May 30, 2024

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Shopping malls converted into residential units in South Florida – NBC 6 South Florida

Shopping malls converted into residential units in South Florida – NBC 6 South Florida

Miami's housing inventory remains about 37% below our region's historical average, according to a March report by Norada Real Estate Investments.

We simply don't have enough homes.

So how can we create more living space to meet the demand? A new solution is in the works throughout Miami-Dade County and it starts with malls!

Just off South Dixie Highway and Red Road is Sunset Place. Since its opening in 1999, it has been known as a bustling mall serving food, food and fun.

But it is now deserted. Almost empty building with no foot traffic.

“It's no longer that we're just going to rely on retail outlets to bring people in, we need more things to get into the community,” realtor Brian Jorita said.

Gorita has been in the real estate industry for five years with over 20,000 followers on Instagram, and shares his insights on all the new real estate projects and changes happening in Miami.

He has been up to date on the latest mall redevelopments, including this one.

“From my perspective, they're still working on refining what the comprehensive plan will look like. The local government has made it clear they want to redevelop this. It's ugly right now and there's a lot of potential.”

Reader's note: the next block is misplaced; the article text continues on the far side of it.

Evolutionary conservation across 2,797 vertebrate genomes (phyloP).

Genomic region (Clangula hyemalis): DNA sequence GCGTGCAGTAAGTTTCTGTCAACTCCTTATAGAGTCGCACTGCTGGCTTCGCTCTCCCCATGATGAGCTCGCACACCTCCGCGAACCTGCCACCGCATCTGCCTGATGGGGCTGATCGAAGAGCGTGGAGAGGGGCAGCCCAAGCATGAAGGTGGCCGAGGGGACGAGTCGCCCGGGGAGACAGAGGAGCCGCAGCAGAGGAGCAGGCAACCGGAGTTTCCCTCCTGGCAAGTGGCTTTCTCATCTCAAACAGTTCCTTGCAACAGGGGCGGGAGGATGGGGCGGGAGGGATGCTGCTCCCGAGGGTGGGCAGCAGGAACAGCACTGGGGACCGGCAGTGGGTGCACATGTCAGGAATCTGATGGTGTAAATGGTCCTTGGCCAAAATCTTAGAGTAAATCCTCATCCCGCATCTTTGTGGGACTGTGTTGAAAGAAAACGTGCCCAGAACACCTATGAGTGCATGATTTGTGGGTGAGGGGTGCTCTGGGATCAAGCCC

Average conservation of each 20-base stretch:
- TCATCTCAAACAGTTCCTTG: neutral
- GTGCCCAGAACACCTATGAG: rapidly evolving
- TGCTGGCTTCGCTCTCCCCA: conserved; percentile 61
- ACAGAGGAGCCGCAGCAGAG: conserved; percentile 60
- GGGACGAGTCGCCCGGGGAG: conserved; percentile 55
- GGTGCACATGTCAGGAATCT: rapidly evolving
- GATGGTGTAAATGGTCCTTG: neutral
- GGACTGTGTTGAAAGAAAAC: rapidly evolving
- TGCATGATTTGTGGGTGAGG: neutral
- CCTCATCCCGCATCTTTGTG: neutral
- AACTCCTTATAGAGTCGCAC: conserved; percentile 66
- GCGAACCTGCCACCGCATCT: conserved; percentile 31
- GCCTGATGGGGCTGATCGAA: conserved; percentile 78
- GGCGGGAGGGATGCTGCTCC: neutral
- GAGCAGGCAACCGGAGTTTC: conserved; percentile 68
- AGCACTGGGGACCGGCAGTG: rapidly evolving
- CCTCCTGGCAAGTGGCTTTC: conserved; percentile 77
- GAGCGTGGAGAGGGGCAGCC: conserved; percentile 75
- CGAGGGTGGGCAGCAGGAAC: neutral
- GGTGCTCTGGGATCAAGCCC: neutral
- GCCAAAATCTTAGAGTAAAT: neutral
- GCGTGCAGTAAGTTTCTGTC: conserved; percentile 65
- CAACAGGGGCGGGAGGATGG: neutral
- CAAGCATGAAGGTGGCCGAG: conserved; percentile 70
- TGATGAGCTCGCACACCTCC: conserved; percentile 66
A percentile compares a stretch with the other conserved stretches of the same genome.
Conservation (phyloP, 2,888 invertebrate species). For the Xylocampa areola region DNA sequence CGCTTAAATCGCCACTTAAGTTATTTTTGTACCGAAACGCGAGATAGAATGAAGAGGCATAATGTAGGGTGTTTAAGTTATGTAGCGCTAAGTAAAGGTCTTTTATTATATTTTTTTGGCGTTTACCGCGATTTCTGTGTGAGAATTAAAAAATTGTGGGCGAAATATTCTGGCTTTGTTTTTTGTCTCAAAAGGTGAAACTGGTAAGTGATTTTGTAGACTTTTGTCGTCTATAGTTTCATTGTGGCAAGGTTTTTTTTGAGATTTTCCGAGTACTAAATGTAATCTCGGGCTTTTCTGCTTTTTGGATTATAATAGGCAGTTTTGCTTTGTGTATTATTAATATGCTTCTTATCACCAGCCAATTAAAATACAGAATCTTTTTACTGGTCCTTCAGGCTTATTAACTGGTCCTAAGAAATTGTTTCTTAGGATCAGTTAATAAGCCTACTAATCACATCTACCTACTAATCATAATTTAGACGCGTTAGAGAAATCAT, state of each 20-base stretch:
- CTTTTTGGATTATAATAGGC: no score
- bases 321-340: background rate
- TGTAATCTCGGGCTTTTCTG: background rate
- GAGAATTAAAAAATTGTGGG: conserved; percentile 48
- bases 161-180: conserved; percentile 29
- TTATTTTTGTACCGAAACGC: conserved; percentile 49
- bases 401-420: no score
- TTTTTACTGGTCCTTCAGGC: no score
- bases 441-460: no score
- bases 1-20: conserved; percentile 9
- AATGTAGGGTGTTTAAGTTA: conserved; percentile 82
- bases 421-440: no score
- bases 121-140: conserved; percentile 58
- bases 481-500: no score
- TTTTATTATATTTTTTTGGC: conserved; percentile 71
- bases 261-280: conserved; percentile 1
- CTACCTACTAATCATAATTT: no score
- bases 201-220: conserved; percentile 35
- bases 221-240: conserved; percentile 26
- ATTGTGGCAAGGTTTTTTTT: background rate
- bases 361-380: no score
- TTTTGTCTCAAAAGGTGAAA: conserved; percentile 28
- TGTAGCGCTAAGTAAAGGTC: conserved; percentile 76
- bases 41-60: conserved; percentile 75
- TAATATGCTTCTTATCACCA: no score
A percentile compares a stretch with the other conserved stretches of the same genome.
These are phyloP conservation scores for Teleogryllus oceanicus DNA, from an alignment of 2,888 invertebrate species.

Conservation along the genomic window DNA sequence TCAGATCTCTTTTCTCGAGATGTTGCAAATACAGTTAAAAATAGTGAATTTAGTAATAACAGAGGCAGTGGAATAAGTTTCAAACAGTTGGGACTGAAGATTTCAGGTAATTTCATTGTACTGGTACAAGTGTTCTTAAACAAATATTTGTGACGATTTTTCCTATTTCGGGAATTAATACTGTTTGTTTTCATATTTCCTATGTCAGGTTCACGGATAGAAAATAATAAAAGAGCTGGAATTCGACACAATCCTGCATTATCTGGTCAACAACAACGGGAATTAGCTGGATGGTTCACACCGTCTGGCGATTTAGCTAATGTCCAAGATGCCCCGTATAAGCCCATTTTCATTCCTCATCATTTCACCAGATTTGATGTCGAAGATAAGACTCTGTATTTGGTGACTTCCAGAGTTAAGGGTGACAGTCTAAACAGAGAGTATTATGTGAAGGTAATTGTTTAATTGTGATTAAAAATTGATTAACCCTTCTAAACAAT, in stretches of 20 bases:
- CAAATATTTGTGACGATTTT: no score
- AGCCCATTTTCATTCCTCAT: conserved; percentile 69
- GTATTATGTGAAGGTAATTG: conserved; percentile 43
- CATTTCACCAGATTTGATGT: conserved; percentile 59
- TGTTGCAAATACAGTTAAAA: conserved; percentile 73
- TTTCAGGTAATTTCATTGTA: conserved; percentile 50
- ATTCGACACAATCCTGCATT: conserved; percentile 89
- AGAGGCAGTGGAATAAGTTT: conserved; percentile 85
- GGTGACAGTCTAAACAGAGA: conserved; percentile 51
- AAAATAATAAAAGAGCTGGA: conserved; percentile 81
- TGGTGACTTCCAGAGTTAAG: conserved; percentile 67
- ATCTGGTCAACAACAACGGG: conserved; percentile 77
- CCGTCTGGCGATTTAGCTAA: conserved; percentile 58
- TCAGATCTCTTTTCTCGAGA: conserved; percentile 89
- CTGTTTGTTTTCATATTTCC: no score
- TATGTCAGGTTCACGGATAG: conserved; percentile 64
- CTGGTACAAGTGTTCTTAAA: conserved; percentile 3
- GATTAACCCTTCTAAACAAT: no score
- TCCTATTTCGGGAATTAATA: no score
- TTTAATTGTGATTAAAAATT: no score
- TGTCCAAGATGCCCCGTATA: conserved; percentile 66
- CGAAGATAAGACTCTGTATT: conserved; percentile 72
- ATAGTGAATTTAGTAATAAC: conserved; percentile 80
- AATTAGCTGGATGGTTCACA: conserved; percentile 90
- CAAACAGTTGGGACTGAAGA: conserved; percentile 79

Midtown Equities is the developer of the project. NBC6 attempted to contact them multiple times, but had not responded by phone or email at the time of this report.

But information about what the project could look like is still being finalized.

The city of South Miami says they are waiting for developers to submit their plans to the city, but expect mixed-use, residential and food and beverage offerings. Meaning that the project will contain units integrated into the site.

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Going south to Cutler Bay there is another project.

Southland Mall is already being redeveloped into Southplace City Center.

According to the city of Cutler Bay's website, what is now a construction site will soon be converted into 4,000 residential units, 500,000 square feet of retail, 150,000 square feet of food and beverage options, a 150-key hotel, and 60,000 square feet of medical offices. Space and runway.

The site is scheduled to be completed by 2029, with the first rental properties available in early 2025, creating approximately 2,700 new jobs.

The City of Cutler Bay reached out to NBC6 after the piece aired to provide updated numbers. As of April, the project will have 5,000 units. They added that they do not have a new completion date. While they expected to break ground on the first apartment building last year, they do not have a revised timeline for when the groundbreaking will take place.

“If you're a resident and you live in the South, why do you have to drive hours and hours to Brickell or Wynwood when you can get the same quality amenities and attractions right at your location,” Jorita said.

This transition from single retail spaces to mixed-use buildings is expected to be the future.

“This is happening because there is a huge demand for it. People want to work, live and play in the same place. They want to make it happen so that the communities involved can participate,” Jorita explained.